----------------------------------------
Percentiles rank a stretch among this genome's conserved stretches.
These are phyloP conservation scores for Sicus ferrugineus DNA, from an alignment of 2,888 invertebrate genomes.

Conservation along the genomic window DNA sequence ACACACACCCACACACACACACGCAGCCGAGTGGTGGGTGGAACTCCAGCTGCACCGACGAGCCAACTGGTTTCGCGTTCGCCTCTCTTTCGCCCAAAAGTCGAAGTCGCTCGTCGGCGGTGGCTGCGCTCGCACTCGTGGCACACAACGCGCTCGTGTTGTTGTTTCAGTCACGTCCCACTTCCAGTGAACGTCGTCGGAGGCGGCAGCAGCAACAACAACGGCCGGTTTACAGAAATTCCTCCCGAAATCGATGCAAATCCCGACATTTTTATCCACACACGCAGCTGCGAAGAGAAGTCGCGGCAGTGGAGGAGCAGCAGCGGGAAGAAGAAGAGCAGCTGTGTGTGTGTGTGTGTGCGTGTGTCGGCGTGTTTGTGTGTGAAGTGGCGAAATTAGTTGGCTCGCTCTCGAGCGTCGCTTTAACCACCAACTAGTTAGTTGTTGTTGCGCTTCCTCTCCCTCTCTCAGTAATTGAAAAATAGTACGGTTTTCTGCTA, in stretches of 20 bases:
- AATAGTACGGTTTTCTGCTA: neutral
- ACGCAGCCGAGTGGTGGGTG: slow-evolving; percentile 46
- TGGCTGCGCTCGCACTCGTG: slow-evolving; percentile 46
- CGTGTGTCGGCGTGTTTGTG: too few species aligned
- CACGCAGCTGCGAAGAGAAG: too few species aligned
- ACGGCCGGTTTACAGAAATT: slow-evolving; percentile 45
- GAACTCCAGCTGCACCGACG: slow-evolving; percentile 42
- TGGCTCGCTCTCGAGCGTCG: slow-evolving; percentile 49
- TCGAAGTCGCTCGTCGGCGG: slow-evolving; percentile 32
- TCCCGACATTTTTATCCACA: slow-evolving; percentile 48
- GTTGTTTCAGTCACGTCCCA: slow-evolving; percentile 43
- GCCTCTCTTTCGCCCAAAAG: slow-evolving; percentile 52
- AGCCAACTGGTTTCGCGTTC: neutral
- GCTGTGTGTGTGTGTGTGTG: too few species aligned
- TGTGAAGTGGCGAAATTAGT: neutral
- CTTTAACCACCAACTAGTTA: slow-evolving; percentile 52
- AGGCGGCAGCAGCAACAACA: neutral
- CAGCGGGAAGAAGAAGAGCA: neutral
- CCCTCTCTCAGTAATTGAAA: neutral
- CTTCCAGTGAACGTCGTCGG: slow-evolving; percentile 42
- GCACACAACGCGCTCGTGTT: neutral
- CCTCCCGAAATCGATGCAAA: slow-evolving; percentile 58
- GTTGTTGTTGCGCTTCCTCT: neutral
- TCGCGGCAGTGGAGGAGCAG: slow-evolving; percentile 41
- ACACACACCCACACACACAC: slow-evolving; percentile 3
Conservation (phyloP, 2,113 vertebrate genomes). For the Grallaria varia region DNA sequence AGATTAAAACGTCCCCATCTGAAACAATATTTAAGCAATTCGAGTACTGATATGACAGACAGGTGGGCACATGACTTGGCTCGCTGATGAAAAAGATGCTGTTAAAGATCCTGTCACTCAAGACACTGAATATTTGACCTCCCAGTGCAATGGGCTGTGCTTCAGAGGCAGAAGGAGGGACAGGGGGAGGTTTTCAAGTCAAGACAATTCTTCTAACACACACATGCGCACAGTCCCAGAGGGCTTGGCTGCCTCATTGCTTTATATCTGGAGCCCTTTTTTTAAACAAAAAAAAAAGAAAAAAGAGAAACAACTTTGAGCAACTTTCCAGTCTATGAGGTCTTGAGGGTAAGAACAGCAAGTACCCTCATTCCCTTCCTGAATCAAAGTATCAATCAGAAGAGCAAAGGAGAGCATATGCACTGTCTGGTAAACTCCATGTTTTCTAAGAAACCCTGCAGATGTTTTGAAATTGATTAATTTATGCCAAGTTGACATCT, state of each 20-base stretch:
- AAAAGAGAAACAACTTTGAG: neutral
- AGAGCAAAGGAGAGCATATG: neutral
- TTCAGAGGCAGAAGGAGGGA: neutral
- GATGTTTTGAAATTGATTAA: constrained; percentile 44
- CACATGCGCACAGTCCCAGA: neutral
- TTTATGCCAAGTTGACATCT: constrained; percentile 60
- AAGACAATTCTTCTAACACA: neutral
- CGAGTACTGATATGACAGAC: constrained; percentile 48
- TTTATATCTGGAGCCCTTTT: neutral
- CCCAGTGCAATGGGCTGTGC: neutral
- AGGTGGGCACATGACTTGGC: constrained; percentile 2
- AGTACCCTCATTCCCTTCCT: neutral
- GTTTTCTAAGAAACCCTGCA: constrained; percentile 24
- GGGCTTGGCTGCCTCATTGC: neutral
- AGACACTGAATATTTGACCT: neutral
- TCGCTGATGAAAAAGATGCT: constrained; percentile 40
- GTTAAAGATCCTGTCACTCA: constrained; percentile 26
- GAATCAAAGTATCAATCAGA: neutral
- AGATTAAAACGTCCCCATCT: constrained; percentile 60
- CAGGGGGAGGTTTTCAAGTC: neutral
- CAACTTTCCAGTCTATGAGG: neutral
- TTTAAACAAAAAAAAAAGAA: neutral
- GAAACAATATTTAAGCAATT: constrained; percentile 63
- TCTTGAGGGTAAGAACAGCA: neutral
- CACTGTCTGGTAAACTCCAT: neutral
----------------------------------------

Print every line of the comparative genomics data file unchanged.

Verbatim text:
Percentiles rank a stretch among this genome's conserved stretches.
These are phyloP conservation scores for Sicus ferrugineus DNA, from an alignment of 2,888 invertebrate genomes.

Conservation along the genomic window DNA sequence ACACACACCCACACACACACACGCAGCCGAGTGGTGGGTGGAACTCCAGCTGCACCGACGAGCCAACTGGTTTCGCGTTCGCCTCTCTTTCGCCCAAAAGTCGAAGTCGCTCGTCGGCGGTGGCTGCGCTCGCACTCGTGGCACACAACGCGCTCGTGTTGTTGTTTCAGTCACGTCCCACTTCCAGTGAACGTCGTCGGAGGCGGCAGCAGCAACAACAACGGCCGGTTTACAGAAATTCCTCCCGAAATCGATGCAAATCCCGACATTTTTATCCACACACGCAGCTGCGAAGAGAAGTCGCGGCAGTGGAGGAGCAGCAGCGGGAAGAAGAAGAGCAGCTGTGTGTGTGTGTGTGTGCGTGTGTCGGCGTGTTTGTGTGTGAAGTGGCGAAATTAGTTGGCTCGCTCTCGAGCGTCGCTTTAACCACCAACTAGTTAGTTGTTGTTGCGCTTCCTCTCCCTCTCTCAGTAATTGAAAAATAGTACGGTTTTCTGCTA, in stretches of 20 bases:
- AATAGTACGGTTTTCTGCTA: neutral
- ACGCAGCCGAGTGGTGGGTG: slow-evolving; percentile 46
- TGGCTGCGCTCGCACTCGTG: slow-evolving; percentile 46
- CGTGTGTCGGCGTGTTTGTG: too few species aligned
- CACGCAGCTGCGAAGAGAAG: too few species aligned
- ACGGCCGGTTTACAGAAATT: slow-evolving; percentile 45
- GAACTCCAGCTGCACCGACG: slow-evolving; percentile 42
- TGGCTCGCTCTCGAGCGTCG: slow-evolving; percentile 49
- TCGAAGTCGCTCGTCGGCGG: slow-evolving; percentile 32
- TCCCGACATTTTTATCCACA: slow-evolving; percentile 48
- GTTGTTTCAGTCACGTCCCA: slow-evolving; percentile 43
- GCCTCTCTTTCGCCCAAAAG: slow-evolving; percentile 52
- AGCCAACTGGTTTCGCGTTC: neutral
- GCTGTGTGTGTGTGTGTGTG: too few species aligned
- TGTGAAGTGGCGAAATTAGT: neutral
- CTTTAACCACCAACTAGTTA: slow-evolving; percentile 52
- AGGCGGCAGCAGCAACAACA: neutral
- CAGCGGGAAGAAGAAGAGCA: neutral
- CCCTCTCTCAGTAATTGAAA: neutral
- CTTCCAGTGAACGTCGTCGG: slow-evolving; percentile 42
- GCACACAACGCGCTCGTGTT: neutral
- CCTCCCGAAATCGATGCAAA: slow-evolving; percentile 58
- GTTGTTGTTGCGCTTCCTCT: neutral
- TCGCGGCAGTGGAGGAGCAG: slow-evolving; percentile 41
- ACACACACCCACACACACAC: slow-evolving; percentile 3
Conservation (phyloP, 2,113 vertebrate genomes). For the Grallaria varia region DNA sequence AGATTAAAACGTCCCCATCTGAAACAATATTTAAGCAATTCGAGTACTGATATGACAGACAGGTGGGCACATGACTTGGCTCGCTGATGAAAAAGATGCTGTTAAAGATCCTGTCACTCAAGACACTGAATATTTGACCTCCCAGTGCAATGGGCTGTGCTTCAGAGGCAGAAGGAGGGACAGGGGGAGGTTTTCAAGTCAAGACAATTCTTCTAACACACACATGCGCACAGTCCCAGAGGGCTTGGCTGCCTCATTGCTTTATATCTGGAGCCCTTTTTTTAAACAAAAAAAAAAGAAAAAAGAGAAACAACTTTGAGCAACTTTCCAGTCTATGAGGTCTTGAGGGTAAGAACAGCAAGTACCCTCATTCCCTTCCTGAATCAAAGTATCAATCAGAAGAGCAAAGGAGAGCATATGCACTGTCTGGTAAACTCCATGTTTTCTAAGAAACCCTGCAGATGTTTTGAAATTGATTAATTTATGCCAAGTTGACATCT, state of each 20-base stretch:
- AAAAGAGAAACAACTTTGAG: neutral
- AGAGCAAAGGAGAGCATATG: neutral
- TTCAGAGGCAGAAGGAGGGA: neutral
- GATGTTTTGAAATTGATTAA: constrained; percentile 44
- CACATGCGCACAGTCCCAGA: neutral
- TTTATGCCAAGTTGACATCT: constrained; percentile 60
- AAGACAATTCTTCTAACACA: neutral
- CGAGTACTGATATGACAGAC: constrained; percentile 48
- TTTATATCTGGAGCCCTTTT: neutral
- CCCAGTGCAATGGGCTGTGC: neutral
- AGGTGGGCACATGACTTGGC: constrained; percentile 2
- AGTACCCTCATTCCCTTCCT: neutral
- GTTTTCTAAGAAACCCTGCA: constrained; percentile 24
- GGGCTTGGCTGCCTCATTGC: neutral
- AGACACTGAATATTTGACCT: neutral
- TCGCTGATGAAAAAGATGCT: constrained; percentile 40
- GTTAAAGATCCTGTCACTCA: constrained; percentile 26
- GAATCAAAGTATCAATCAGA: neutral
- AGATTAAAACGTCCCCATCT: constrained; percentile 60
- CAGGGGGAGGTTTTCAAGTC: neutral
- CAACTTTCCAGTCTATGAGG: neutral
- TTTAAACAAAAAAAAAAGAA: neutral
- GAAACAATATTTAAGCAATT: constrained; percentile 63
- TCTTGAGGGTAAGAACAGCA: neutral
- CACTGTCTGGTAAACTCCAT: neutral